# Python Operators are Mathematical!

Not only is math essential to programming, it’s also fascinating. Especially when you have a super-powerful calculator like Python to do the heavy-lifting for you. In this tutorial you will learn how to use Python operators to perform basic mathematical operations. You don’t have to be an Einstein to be a computer scientist (though it wouldn’t hurt). You only need to understand the basics. Then you can fake your math chops just like the rest of us. If you are just joining us, you may want to start at the beginning with our Introduction to Python.

## Python operators, operands and operations

Imagine you are in an operating room at Rossum’s Universal Robot Hospital. Dr. Plus, Dr. Minus, Dr. Slash and Dr. Asterisk are working on a patient.

Our robot patient needs to maintain a certain voltage to continue running, currently 12 V. The Drs. operate.

Dr. Plus increases the voltage by 108.

1 2 | >>>12 + 108 120 |

Dr. Minus makes a minor adjustment:

1 2 | >>>120 - 10 110 |

Dr. Asterisk has determined that the robot is European and multiplies the voltage by a factor of 2:

1 2 | >>>110 * 2 220 |

At the last moment, Dr. Slash rushes in and saves the patient from circuit overload:

1 2 | >>>220 / 44 5.0 |

## Commercial Break: Floats, Integers & Division

Why did 220/44 return 5.0 rather than simply 5? Just to make your head explode, Python 3 has two division operators.

A single slash, ‘/’, is true division. The other operator is called floor division and consists of two slashes, ‘//’. True division returns what is called in computer science a floating point. In Python we refer to these as floats. You can think of a float as a number with a decimal point bobbing about inside it. Or, because true division is a single slash, ‘/’, it is *lighter* than floor division and therefore floats. It’s really useful when working with exponents. Floor division on the other hand, because it is composed of two slashes, is heavier, and bottoms out at the nearest integer. For example:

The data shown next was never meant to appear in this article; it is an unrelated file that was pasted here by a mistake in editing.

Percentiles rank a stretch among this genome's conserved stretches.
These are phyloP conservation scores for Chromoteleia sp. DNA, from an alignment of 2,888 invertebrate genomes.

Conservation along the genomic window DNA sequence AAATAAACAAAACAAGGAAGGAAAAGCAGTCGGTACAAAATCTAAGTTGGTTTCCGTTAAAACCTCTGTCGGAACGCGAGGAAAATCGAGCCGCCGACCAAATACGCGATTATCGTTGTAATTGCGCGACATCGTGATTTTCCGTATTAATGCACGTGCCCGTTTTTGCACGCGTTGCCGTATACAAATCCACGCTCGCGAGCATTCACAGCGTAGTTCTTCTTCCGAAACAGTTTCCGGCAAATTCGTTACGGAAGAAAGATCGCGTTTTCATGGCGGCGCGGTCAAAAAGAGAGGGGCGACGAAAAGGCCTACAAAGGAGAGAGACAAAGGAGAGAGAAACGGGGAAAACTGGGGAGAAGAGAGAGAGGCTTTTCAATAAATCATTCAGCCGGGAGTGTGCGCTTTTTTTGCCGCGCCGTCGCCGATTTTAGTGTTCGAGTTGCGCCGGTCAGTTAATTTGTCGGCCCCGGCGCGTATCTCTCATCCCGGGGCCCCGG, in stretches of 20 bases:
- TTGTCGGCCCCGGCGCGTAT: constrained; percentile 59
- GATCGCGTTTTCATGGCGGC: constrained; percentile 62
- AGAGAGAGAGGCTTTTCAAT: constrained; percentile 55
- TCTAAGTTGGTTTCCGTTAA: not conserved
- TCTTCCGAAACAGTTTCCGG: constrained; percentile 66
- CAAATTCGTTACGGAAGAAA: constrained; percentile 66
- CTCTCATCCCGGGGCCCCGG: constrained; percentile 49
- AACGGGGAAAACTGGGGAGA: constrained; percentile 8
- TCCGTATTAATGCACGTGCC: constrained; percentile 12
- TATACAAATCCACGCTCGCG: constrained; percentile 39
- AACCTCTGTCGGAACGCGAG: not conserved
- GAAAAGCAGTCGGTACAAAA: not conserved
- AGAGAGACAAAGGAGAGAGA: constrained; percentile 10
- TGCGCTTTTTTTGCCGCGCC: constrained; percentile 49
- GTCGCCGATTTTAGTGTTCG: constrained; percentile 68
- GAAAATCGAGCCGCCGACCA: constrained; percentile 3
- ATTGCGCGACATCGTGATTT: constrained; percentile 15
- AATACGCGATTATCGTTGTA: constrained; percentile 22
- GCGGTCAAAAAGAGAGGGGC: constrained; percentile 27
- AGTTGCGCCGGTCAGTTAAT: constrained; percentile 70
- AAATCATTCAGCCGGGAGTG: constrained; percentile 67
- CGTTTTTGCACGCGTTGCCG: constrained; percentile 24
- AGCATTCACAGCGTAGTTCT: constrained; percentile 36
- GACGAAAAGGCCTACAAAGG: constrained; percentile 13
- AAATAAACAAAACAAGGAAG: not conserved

1 2 3 4 5 6 7 8 9 10 11 | >>> 5/2 2.5 >>> 5//2 2 >>> -5/2 -2.5 >>> -5//2 -3 |

What’s an integer? It’s any positive or negative whole number, including zero. You may find that you don’t want a float. You can fix that with the int() function.

1 2 3 4 5 | >>> int(2.5) 2 >>> int(-2.5) -2 |

And you can convert integers to floats with the float() function.

1 2 | >>> float(5) 5.0 |

But we’re getting ahead of ourselves…

## We Now Return You to Rossum’s Universal Robot Hospital

With our patient near the end of its consumer life cycle, an expert is called in.

“Paging Dr. Powers, Dr. Powers…”

Dr. Powers saunters into the operating room and performs his specialty: exponentiation.

1 2 | >>> 5 ** 2 25 |

You can think of exponentiation as “times times”. In the above example, 5**2 is the same as 5 * 5. And 5**3 can be thought of as 5 * 5 * 5.

This metaphorical medical drama illustrates the basic mathematical constructs used in any programming language: operators, operands, and operations. An operator is a special symbol indicating a specific computation. An operand is a value on which an operator performs. And an operation is any statement in which one or more operands are operated upon by an operator.

Let’s dissect this on our operating table:

Operator | English | Operand | Operation | Result |

+ | Addition | 12, 108 | 12 + 108 | 120 |

– | Subtraction | 120, 10 | 120 -10 | 110 |

* | Multiplication | 110, 2 | 110 * 2 | 220 |

/ | Division | 220, 44 | 220 / 44 | 5 |

** | Exponentiation | 5, 2 | 5**2 | 25 |

I said above that math is fascinating. Let me prove it with this magic trick. I will transform any whole number into the number 3. Follow along with your Python prompt.

Pick a number, any number, and enter it in your Python prompt. I’m going to pick lucky number 7.

1 | >>>7 |

Add 5 and hit Enter.

1 2 | >>>7 + 5 12 |

Multiply the result by 2.

1 2 | >>>12 * 2 24 |

Subtract 4.

1 2 | >>>24 - 4 20 |

Divide by 2.

1 2 | >>> 20 / 2 10 |

Subtract the original number.

1 2 | >>> 10 - 7 3 |

Mathematical! Or should I say, mathemagical? Use this magic link to learn our next trick: operator precedence.